SPRINGFIELD, Mass. (AP) — Two police officers used excessive force while arresting two Latino teenagers, and one officer said “welcome to the white man’s world,” according to a federal indictment unsealed in Massachusetts. Springfield police…
SPRINGFIELD, Mass. (AP) — Two police officers used excessive force while arresting two Latino teenagers, and one officer said “welcome to the white man’s world,” according to a federal indictment unsealed in Massachusetts.
Springfield police Officer Gregg Bigda and former detective Steven Vignault pleaded not guilty during an initial court appearance Wednesday, hours after they were arrested. A judge released both men without bail.
Bigda served a 60-day suspension in connection with the February 2016 confrontation. Vigneault has since retired from the force.
According to the indictment, Bigda kicked one of the teens in the head during the arrest, which occurred in the town of Palmer following a pursuit that began in Springfield after the youths allegedly stole an unmarked police SUV that had been left idling outside a pizza shop. Springfield is the third-largest city in Massachusetts.
Bigda also spat on the boy and made the “welcome to the white man’s world” comment, prosecutors said.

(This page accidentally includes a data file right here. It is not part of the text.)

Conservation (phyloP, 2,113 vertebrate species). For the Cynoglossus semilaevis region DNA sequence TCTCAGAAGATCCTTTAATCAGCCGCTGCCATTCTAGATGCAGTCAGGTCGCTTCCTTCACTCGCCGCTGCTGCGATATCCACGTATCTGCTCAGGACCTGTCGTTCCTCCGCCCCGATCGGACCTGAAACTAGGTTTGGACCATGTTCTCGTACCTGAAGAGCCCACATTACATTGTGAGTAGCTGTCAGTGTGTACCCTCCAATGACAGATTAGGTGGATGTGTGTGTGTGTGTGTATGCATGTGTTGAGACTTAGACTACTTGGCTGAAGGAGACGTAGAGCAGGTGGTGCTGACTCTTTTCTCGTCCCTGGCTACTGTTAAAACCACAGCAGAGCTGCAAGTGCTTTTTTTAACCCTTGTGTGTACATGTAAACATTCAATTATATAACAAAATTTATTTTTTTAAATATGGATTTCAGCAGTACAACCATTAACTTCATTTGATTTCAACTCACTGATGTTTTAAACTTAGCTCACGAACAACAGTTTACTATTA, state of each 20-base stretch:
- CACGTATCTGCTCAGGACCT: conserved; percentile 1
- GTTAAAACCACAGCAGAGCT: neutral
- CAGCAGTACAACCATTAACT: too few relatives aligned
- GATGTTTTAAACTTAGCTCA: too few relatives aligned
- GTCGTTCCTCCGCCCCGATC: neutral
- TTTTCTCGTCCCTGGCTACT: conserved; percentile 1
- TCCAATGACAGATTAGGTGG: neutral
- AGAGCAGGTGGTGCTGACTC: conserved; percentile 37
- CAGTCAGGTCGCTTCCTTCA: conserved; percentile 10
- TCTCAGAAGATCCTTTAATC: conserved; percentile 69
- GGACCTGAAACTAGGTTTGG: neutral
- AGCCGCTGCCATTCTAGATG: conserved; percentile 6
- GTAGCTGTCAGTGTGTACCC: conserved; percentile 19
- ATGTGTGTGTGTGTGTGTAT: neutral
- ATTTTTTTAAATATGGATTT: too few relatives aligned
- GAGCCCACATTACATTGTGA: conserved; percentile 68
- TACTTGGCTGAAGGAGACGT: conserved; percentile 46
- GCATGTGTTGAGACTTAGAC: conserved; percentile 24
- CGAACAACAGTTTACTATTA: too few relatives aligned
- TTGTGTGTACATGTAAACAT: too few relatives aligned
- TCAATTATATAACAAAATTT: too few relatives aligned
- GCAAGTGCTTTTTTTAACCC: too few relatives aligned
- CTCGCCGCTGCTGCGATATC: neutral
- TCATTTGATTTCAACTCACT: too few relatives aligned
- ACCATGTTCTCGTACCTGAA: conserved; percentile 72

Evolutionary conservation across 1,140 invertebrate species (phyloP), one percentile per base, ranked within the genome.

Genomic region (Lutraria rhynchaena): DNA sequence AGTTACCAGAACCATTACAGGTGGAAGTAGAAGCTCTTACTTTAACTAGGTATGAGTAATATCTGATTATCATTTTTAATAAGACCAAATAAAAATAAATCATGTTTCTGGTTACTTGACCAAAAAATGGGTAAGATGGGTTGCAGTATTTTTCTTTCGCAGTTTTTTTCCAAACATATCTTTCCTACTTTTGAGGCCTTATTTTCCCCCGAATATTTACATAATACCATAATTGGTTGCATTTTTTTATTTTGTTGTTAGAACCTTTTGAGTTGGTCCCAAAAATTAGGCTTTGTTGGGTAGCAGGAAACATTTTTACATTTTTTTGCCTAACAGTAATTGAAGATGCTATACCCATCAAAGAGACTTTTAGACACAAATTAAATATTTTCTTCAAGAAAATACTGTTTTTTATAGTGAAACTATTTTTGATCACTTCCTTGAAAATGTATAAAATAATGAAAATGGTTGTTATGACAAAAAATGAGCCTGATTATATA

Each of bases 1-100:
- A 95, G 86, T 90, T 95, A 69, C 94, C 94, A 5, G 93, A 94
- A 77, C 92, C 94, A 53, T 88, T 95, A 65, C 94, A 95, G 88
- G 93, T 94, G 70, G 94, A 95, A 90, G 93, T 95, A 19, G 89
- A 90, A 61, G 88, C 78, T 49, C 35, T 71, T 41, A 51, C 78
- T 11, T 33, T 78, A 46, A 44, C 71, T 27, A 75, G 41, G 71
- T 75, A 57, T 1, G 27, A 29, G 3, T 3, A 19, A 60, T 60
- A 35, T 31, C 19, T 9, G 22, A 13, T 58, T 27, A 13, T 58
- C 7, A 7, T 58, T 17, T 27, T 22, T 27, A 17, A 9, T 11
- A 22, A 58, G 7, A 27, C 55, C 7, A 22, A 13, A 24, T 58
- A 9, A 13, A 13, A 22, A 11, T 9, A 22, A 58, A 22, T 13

Vigneault was charged with using excessive force on the other teen.
Both teens were injured, according to the indictment.
Bigda faces additional charges of filing a false police report and in connection with obscenity-laden threats he allegedly made during a subsequent interrogation of one of the suspects that the indictment described as “so abusive that it shocks the conscience.”
At one point, Bigda pointed to blood on his boot. He warned the teen that if he lied, his blood would be on the boot, as well, the indictment said.
“Even in the face of adversity, law enforcement officers are expected to conduct themselves professionally, respectfully, and with integrity,” U.S. Attorney Andrew Lelling said in a statement. “They are ambassadors for the rule of law, and when they themselves break those laws, they violate not just the rights of their victims, but compromise the public’s trust in law enforcement.”
Daniel Kelly, an attorney for Vigneault, said outside of court Wednesday that he expected his client to be exonerated, MassLive.com reported.
“There is a tendency to rush to judgment in cases like these,” Kelly said. “We would ask that the public not rush to judgment.”
Following Bigda’s arrest Wednesday, city officials announced that he had been suspended from the force without pay. His attorney did not return an earlier message seeking comment.